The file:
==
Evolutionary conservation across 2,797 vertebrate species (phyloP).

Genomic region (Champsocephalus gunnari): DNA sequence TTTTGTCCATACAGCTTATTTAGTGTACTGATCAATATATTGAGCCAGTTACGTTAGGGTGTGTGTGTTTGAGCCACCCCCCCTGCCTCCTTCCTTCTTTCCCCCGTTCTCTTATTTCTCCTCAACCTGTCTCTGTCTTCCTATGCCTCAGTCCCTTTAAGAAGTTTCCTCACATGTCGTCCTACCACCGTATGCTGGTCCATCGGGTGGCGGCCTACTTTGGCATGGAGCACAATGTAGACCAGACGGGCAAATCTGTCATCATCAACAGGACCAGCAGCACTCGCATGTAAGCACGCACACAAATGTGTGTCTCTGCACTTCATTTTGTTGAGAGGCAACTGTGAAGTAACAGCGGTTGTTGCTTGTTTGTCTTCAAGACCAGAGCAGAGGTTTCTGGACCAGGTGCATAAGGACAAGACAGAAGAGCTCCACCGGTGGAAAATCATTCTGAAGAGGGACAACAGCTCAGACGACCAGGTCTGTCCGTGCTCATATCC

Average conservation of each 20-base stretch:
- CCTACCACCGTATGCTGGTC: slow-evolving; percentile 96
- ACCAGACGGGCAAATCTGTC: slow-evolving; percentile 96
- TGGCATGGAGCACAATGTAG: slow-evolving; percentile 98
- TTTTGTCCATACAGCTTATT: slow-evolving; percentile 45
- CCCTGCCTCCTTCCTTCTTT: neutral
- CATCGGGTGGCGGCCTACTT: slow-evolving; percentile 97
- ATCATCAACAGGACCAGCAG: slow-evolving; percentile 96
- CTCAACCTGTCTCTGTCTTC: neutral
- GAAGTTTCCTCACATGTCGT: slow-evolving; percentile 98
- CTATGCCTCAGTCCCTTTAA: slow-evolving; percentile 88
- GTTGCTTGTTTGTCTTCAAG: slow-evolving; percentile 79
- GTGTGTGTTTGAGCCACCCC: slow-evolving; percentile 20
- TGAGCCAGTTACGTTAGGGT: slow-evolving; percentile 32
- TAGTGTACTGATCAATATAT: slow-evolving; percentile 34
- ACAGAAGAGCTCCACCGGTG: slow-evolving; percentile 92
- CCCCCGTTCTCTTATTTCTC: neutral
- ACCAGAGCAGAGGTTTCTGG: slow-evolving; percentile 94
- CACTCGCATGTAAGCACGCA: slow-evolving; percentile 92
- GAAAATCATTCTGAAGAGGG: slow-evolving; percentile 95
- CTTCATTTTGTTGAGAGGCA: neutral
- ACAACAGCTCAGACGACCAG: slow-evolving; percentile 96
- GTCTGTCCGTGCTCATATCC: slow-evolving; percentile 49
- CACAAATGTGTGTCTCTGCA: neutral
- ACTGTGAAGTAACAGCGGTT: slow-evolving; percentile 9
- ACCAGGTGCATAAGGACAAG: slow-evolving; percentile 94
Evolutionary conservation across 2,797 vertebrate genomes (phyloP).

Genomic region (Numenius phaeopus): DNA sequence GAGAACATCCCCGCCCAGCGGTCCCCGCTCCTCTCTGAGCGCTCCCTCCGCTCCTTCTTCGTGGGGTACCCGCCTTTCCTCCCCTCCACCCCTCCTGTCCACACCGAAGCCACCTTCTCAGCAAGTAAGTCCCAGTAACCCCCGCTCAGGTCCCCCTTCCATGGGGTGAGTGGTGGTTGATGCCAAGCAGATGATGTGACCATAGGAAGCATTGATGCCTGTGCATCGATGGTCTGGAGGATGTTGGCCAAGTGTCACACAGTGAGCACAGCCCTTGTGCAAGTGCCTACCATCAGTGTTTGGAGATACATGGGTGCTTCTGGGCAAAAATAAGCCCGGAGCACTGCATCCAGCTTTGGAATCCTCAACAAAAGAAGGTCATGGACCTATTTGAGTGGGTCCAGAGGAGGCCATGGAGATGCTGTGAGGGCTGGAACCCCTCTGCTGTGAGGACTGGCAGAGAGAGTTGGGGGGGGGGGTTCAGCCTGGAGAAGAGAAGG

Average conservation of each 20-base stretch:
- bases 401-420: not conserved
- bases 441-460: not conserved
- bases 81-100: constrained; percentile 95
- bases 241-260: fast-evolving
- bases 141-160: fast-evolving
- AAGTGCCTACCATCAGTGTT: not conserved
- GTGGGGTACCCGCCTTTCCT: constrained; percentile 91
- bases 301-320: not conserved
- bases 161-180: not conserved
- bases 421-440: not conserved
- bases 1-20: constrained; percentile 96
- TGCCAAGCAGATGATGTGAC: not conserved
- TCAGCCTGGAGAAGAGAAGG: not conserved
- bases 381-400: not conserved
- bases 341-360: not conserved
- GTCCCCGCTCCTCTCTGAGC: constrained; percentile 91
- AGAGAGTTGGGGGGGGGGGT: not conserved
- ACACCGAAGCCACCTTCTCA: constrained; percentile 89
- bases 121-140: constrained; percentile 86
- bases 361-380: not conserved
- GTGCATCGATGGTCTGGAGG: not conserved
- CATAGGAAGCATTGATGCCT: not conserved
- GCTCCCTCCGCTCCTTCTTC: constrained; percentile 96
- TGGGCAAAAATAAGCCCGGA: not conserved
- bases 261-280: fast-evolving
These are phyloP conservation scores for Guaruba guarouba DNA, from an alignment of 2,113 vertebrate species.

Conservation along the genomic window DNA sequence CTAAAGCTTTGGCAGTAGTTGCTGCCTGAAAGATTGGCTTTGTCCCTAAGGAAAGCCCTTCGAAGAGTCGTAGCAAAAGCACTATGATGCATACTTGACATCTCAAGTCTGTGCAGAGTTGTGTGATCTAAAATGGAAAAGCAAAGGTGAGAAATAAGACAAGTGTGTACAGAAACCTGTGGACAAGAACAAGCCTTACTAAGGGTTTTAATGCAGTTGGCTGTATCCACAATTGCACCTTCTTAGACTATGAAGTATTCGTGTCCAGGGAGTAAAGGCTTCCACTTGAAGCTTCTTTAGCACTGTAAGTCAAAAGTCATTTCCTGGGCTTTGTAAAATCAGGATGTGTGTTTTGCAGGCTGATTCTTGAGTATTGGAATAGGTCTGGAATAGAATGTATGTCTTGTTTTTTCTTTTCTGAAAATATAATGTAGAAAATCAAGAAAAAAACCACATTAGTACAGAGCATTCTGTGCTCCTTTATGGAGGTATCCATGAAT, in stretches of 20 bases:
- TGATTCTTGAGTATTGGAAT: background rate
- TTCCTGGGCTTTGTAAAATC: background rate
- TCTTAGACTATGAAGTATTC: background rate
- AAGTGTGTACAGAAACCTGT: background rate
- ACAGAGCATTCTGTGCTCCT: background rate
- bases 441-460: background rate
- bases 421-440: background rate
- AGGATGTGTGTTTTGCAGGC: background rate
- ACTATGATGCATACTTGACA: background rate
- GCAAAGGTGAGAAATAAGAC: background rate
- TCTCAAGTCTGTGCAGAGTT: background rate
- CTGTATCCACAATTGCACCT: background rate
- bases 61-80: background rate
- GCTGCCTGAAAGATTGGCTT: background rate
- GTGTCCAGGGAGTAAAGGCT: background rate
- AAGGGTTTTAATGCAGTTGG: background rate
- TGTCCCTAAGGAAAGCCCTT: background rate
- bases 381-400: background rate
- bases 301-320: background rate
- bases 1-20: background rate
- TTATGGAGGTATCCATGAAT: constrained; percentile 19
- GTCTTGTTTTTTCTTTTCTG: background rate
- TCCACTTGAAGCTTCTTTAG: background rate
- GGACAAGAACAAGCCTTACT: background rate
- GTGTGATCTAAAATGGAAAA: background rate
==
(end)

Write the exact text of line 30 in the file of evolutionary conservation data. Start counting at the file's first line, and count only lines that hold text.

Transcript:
Genomic region (Numenius phaeopus): DNA sequence GAGAACATCCCCGCCCAGCGGTCCCCGCTCCTCTCTGAGCGCTCCCTCCGCTCCTTCTTCGTGGGGTACCCGCCTTTCCTCCCCTCCACCCCTCCTGTCCACACCGAAGCCACCTTCTCAGCAAGTAAGTCCCAGTAACCCCCGCTCAGGTCCCCCTTCCATGGGGTGAGTGGTGGTTGATGCCAAGCAGATGATGTGACCATAGGAAGCATTGATGCCTGTGCATCGATGGTCTGGAGGATGTTGGCCAAGTGTCACACAGTGAGCACAGCCCTTGTGCAAGTGCCTACCATCAGTGTTTGGAGATACATGGGTGCTTCTGGGCAAAAATAAGCCCGGAGCACTGCATCCAGCTTTGGAATCCTCAACAAAAGAAGGTCATGGACCTATTTGAGTGGGTCCAGAGGAGGCCATGGAGATGCTGTGAGGGCTGGAACCCCTCTGCTGTGAGGACTGGCAGAGAGAGTTGGGGGGGGGGGTTCAGCCTGGAGAAGAGAAGG